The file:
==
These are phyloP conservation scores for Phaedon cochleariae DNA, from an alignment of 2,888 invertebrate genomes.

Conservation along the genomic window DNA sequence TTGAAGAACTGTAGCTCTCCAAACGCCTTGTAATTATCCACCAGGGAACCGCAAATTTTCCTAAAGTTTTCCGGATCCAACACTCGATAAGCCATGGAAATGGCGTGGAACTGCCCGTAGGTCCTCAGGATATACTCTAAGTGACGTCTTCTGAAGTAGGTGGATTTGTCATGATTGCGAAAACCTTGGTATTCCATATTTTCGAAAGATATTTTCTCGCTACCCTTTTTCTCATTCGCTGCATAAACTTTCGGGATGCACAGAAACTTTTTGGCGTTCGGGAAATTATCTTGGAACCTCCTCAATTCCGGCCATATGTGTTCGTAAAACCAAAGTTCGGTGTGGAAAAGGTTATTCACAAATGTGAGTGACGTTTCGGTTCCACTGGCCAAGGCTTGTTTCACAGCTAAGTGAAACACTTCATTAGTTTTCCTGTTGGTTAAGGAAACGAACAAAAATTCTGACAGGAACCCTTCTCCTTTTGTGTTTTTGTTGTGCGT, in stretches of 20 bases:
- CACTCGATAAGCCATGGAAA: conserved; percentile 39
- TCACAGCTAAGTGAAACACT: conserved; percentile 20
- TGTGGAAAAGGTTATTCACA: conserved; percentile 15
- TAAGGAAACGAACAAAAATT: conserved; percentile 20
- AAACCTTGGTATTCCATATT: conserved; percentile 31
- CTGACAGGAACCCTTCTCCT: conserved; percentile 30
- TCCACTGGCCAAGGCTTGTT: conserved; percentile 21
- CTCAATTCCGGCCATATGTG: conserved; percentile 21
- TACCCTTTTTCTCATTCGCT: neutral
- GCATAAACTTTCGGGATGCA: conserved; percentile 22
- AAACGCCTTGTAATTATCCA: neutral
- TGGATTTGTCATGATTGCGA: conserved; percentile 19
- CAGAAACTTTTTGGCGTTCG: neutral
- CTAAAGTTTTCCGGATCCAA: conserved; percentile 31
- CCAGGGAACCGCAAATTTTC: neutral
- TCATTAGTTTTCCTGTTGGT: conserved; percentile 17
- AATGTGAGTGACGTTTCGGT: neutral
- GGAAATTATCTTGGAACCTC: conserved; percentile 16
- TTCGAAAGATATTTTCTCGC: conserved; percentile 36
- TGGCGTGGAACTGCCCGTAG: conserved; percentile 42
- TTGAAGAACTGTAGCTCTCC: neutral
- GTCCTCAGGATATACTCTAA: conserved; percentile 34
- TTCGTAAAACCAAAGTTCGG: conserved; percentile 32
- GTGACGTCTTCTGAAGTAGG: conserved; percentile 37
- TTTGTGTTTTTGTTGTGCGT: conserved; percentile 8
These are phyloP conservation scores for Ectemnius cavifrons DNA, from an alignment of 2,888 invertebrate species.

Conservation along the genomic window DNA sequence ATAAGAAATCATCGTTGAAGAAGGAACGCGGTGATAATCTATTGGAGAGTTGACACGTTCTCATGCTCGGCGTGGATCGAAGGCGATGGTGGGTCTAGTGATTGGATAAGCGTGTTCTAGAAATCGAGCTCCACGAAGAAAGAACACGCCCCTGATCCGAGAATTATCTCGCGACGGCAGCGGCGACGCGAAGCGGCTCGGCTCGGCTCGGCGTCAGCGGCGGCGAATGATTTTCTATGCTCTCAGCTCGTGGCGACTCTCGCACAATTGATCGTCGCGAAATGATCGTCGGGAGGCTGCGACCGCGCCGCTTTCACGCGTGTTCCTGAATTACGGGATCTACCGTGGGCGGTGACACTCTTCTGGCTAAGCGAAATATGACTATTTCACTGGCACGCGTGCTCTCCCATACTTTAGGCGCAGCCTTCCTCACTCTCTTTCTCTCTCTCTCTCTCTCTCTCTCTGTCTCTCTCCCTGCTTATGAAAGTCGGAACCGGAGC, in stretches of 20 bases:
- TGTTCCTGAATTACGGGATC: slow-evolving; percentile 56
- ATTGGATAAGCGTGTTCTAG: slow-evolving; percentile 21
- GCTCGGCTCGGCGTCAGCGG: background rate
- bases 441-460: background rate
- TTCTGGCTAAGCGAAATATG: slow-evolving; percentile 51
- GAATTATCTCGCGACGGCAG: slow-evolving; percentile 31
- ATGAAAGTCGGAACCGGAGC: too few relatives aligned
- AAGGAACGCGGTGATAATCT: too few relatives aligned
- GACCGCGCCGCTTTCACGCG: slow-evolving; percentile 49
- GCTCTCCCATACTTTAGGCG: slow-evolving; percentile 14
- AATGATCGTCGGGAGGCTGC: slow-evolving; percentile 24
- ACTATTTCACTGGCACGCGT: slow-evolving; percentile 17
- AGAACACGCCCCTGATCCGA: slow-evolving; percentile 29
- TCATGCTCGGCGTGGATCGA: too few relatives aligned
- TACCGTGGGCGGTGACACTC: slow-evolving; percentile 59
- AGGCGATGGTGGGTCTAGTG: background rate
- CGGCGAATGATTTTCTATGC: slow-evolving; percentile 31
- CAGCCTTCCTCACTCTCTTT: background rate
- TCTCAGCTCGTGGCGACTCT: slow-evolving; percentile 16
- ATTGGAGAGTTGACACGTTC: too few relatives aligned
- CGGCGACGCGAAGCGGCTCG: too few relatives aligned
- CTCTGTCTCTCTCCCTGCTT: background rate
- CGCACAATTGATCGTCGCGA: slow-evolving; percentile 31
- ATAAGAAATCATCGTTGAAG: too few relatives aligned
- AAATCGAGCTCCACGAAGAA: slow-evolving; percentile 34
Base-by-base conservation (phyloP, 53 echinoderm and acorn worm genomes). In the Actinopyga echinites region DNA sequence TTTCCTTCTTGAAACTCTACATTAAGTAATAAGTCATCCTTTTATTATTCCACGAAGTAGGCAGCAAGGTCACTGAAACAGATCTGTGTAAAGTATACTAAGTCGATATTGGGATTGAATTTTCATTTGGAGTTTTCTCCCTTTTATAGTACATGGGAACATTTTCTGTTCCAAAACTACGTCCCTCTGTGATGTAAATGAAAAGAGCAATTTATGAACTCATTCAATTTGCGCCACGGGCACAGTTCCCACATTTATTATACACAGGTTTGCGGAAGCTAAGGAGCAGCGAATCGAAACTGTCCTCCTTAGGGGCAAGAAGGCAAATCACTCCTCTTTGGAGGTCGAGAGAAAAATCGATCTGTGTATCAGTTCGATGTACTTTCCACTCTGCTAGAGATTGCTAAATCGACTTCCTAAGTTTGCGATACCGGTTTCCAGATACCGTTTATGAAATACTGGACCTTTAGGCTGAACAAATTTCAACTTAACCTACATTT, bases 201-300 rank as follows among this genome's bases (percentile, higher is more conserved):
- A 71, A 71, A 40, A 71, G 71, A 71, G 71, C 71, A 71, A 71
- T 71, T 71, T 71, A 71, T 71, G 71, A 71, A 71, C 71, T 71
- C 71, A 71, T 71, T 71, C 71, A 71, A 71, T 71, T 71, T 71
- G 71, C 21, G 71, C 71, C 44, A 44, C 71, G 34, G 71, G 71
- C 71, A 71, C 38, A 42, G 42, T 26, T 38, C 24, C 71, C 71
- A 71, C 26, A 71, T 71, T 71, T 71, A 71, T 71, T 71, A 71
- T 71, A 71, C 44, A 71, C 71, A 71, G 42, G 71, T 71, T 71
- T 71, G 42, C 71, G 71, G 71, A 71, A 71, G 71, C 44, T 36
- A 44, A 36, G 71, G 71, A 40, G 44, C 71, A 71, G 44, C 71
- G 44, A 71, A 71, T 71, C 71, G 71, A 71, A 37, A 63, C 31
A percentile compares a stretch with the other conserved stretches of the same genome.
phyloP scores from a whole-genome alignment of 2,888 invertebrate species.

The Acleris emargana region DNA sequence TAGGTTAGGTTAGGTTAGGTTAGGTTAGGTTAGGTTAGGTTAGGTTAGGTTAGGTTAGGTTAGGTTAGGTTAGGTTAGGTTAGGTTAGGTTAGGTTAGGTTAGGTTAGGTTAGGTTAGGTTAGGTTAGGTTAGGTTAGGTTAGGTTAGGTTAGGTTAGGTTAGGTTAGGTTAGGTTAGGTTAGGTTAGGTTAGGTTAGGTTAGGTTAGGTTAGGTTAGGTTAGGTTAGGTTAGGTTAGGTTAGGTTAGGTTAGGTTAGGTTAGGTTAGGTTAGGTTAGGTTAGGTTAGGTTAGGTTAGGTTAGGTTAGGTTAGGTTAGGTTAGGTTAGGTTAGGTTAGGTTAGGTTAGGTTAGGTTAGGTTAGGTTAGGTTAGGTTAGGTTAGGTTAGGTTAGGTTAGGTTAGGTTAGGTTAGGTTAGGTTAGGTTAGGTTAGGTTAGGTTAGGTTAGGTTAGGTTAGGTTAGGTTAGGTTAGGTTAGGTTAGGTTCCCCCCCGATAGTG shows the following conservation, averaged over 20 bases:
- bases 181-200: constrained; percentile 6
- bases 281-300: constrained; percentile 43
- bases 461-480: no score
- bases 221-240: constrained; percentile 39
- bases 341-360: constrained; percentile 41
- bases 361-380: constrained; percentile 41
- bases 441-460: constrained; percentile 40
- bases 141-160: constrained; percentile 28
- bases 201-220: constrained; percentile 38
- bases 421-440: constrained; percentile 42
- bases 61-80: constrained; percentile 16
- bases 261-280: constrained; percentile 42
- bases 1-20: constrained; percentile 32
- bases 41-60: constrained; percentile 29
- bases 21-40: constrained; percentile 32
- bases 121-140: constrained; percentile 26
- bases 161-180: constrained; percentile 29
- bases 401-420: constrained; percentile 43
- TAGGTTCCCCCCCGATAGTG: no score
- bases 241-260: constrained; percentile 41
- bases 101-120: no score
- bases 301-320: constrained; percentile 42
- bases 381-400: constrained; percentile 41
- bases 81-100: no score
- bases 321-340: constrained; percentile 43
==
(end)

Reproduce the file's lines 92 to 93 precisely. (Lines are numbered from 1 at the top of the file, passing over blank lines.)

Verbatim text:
- bases 81-100: no score
- bases 321-340: constrained; percentile 43